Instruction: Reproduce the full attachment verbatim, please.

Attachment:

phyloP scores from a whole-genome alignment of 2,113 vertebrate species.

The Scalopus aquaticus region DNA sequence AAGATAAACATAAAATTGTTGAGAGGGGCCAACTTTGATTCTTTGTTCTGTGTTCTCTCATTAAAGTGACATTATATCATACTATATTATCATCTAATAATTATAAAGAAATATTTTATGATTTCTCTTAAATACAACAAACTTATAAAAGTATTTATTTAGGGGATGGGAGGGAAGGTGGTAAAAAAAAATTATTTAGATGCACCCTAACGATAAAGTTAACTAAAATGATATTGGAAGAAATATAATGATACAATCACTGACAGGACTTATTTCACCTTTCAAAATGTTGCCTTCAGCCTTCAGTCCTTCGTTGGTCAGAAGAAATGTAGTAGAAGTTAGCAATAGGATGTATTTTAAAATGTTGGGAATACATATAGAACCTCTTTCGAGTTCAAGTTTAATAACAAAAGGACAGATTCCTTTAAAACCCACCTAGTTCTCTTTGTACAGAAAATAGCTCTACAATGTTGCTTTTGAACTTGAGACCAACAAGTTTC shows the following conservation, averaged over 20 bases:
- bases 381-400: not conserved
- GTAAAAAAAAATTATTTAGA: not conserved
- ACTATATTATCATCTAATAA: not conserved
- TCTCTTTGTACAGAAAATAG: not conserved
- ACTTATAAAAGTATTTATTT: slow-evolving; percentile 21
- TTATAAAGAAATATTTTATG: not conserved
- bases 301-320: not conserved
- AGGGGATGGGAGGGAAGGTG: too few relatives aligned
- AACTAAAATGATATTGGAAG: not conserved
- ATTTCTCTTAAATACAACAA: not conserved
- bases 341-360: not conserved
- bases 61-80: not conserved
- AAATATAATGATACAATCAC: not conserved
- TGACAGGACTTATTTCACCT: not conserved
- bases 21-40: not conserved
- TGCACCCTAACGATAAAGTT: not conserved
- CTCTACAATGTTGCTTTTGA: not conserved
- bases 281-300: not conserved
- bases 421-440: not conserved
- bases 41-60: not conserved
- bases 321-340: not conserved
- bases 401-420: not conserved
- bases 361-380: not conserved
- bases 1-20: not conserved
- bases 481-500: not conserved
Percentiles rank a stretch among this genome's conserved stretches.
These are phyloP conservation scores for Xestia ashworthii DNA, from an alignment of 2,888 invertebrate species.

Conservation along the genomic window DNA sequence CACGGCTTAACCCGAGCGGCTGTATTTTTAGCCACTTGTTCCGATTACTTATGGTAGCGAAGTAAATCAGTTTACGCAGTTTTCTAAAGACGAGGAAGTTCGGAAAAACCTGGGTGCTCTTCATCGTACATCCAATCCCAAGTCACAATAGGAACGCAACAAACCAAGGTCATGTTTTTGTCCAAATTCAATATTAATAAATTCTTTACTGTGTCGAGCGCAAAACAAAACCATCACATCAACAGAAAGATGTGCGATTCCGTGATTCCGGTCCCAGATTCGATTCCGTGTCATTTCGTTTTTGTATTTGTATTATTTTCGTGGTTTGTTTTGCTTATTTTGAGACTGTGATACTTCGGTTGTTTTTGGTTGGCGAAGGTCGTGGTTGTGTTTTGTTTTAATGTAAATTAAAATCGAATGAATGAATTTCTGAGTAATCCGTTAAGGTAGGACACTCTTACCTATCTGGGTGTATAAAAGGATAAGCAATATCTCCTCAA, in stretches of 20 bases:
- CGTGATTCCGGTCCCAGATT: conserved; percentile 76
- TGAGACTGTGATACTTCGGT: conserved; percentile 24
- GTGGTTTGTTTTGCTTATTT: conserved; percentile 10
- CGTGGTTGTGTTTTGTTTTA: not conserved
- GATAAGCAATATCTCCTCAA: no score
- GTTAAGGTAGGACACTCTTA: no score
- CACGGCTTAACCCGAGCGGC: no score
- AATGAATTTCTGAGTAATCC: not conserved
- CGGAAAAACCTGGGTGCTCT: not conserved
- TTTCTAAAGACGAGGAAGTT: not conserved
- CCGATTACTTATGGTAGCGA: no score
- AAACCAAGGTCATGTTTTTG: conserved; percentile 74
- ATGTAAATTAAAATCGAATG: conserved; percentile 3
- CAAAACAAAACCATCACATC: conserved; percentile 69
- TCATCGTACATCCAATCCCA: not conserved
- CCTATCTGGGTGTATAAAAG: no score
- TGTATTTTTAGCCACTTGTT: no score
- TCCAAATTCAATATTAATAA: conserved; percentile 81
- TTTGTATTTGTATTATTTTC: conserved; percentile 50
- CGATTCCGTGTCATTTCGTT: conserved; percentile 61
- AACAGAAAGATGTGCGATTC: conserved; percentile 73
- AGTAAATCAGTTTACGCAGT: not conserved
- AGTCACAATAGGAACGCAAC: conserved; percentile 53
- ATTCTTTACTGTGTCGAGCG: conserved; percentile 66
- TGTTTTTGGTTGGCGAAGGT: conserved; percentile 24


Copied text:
phyloP scores from a whole-genome alignment of 2,113 vertebrate species.

The Scalopus aquaticus region DNA sequence AAGATAAACATAAAATTGTTGAGAGGGGCCAACTTTGATTCTTTGTTCTGTGTTCTCTCATTAAAGTGACATTATATCATACTATATTATCATCTAATAATTATAAAGAAATATTTTATGATTTCTCTTAAATACAACAAACTTATAAAAGTATTTATTTAGGGGATGGGAGGGAAGGTGGTAAAAAAAAATTATTTAGATGCACCCTAACGATAAAGTTAACTAAAATGATATTGGAAGAAATATAATGATACAATCACTGACAGGACTTATTTCACCTTTCAAAATGTTGCCTTCAGCCTTCAGTCCTTCGTTGGTCAGAAGAAATGTAGTAGAAGTTAGCAATAGGATGTATTTTAAAATGTTGGGAATACATATAGAACCTCTTTCGAGTTCAAGTTTAATAACAAAAGGACAGATTCCTTTAAAACCCACCTAGTTCTCTTTGTACAGAAAATAGCTCTACAATGTTGCTTTTGAACTTGAGACCAACAAGTTTC shows the following conservation, averaged over 20 bases:
- bases 381-400: not conserved
- GTAAAAAAAAATTATTTAGA: not conserved
- ACTATATTATCATCTAATAA: not conserved
- TCTCTTTGTACAGAAAATAG: not conserved
- ACTTATAAAAGTATTTATTT: slow-evolving; percentile 21
- TTATAAAGAAATATTTTATG: not conserved
- bases 301-320: not conserved
- AGGGGATGGGAGGGAAGGTG: too few relatives aligned
- AACTAAAATGATATTGGAAG: not conserved
- ATTTCTCTTAAATACAACAA: not conserved
- bases 341-360: not conserved
- bases 61-80: not conserved
- AAATATAATGATACAATCAC: not conserved
- TGACAGGACTTATTTCACCT: not conserved
- bases 21-40: not conserved
- TGCACCCTAACGATAAAGTT: not conserved
- CTCTACAATGTTGCTTTTGA: not conserved
- bases 281-300: not conserved
- bases 421-440: not conserved
- bases 41-60: not conserved
- bases 321-340: not conserved
- bases 401-420: not conserved
- bases 361-380: not conserved
- bases 1-20: not conserved
- bases 481-500: not conserved
Percentiles rank a stretch among this genome's conserved stretches.
These are phyloP conservation scores for Xestia ashworthii DNA, from an alignment of 2,888 invertebrate species.

Conservation along the genomic window DNA sequence CACGGCTTAACCCGAGCGGCTGTATTTTTAGCCACTTGTTCCGATTACTTATGGTAGCGAAGTAAATCAGTTTACGCAGTTTTCTAAAGACGAGGAAGTTCGGAAAAACCTGGGTGCTCTTCATCGTACATCCAATCCCAAGTCACAATAGGAACGCAACAAACCAAGGTCATGTTTTTGTCCAAATTCAATATTAATAAATTCTTTACTGTGTCGAGCGCAAAACAAAACCATCACATCAACAGAAAGATGTGCGATTCCGTGATTCCGGTCCCAGATTCGATTCCGTGTCATTTCGTTTTTGTATTTGTATTATTTTCGTGGTTTGTTTTGCTTATTTTGAGACTGTGATACTTCGGTTGTTTTTGGTTGGCGAAGGTCGTGGTTGTGTTTTGTTTTAATGTAAATTAAAATCGAATGAATGAATTTCTGAGTAATCCGTTAAGGTAGGACACTCTTACCTATCTGGGTGTATAAAAGGATAAGCAATATCTCCTCAA, in stretches of 20 bases:
- CGTGATTCCGGTCCCAGATT: conserved; percentile 76
- TGAGACTGTGATACTTCGGT: conserved; percentile 24
- GTGGTTTGTTTTGCTTATTT: conserved; percentile 10
- CGTGGTTGTGTTTTGTTTTA: not conserved
- GATAAGCAATATCTCCTCAA: no score
- GTTAAGGTAGGACACTCTTA: no score
- CACGGCTTAACCCGAGCGGC: no score
- AATGAATTTCTGAGTAATCC: not conserved
- CGGAAAAACCTGGGTGCTCT: not conserved
- TTTCTAAAGACGAGGAAGTT: not conserved
- CCGATTACTTATGGTAGCGA: no score
- AAACCAAGGTCATGTTTTTG: conserved; percentile 74
- ATGTAAATTAAAATCGAATG: conserved; percentile 3
- CAAAACAAAACCATCACATC: conserved; percentile 69
- TCATCGTACATCCAATCCCA: not conserved
- CCTATCTGGGTGTATAAAAG: no score
- TGTATTTTTAGCCACTTGTT: no score
- TCCAAATTCAATATTAATAA: conserved; percentile 81
- TTTGTATTTGTATTATTTTC: conserved; percentile 50
- CGATTCCGTGTCATTTCGTT: conserved; percentile 61
- AACAGAAAGATGTGCGATTC: conserved; percentile 73
- AGTAAATCAGTTTACGCAGT: not conserved
- AGTCACAATAGGAACGCAAC: conserved; percentile 53
- ATTCTTTACTGTGTCGAGCG: conserved; percentile 66
- TGTTTTTGGTTGGCGAAGGT: conserved; percentile 24